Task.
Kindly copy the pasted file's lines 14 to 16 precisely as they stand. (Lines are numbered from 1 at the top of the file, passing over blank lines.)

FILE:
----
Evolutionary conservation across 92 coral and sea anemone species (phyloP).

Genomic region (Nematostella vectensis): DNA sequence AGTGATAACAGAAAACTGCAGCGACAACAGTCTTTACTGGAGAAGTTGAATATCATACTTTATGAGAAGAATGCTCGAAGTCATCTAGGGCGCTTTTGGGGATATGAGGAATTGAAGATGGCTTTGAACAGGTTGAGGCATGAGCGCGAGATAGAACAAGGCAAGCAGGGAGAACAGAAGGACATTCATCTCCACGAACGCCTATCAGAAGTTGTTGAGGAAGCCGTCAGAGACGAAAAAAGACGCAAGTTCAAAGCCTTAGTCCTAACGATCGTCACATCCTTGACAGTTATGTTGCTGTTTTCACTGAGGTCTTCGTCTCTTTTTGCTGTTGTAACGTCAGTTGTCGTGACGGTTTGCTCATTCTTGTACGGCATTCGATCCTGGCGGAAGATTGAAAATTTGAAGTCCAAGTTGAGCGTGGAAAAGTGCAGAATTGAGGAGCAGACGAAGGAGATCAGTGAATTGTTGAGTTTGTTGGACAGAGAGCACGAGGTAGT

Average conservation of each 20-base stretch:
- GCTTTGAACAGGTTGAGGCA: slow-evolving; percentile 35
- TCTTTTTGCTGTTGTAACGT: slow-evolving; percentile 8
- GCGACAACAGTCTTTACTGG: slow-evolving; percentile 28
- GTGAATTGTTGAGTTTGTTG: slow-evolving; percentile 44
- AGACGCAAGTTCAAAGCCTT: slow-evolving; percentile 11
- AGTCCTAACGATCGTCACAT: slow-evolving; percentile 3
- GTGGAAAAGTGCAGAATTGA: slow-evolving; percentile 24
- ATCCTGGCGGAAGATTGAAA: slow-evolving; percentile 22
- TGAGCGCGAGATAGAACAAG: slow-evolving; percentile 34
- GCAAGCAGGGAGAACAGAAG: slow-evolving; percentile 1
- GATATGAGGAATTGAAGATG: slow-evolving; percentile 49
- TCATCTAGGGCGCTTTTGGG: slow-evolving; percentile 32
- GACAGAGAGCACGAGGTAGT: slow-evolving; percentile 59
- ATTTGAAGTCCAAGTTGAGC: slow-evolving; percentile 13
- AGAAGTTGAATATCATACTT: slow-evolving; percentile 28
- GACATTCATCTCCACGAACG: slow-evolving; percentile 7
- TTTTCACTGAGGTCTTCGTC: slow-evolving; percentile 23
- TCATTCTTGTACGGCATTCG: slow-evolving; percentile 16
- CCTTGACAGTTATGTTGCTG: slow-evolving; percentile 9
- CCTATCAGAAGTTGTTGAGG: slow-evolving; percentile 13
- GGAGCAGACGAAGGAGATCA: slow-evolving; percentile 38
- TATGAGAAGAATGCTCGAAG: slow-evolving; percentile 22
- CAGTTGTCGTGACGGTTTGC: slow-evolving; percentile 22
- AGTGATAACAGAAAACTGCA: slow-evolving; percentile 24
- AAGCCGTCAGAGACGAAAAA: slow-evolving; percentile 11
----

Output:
- GATATGAGGAATTGAAGATG: slow-evolving; percentile 49
- TCATCTAGGGCGCTTTTGGG: slow-evolving; percentile 32
- GACAGAGAGCACGAGGTAGT: slow-evolving; percentile 59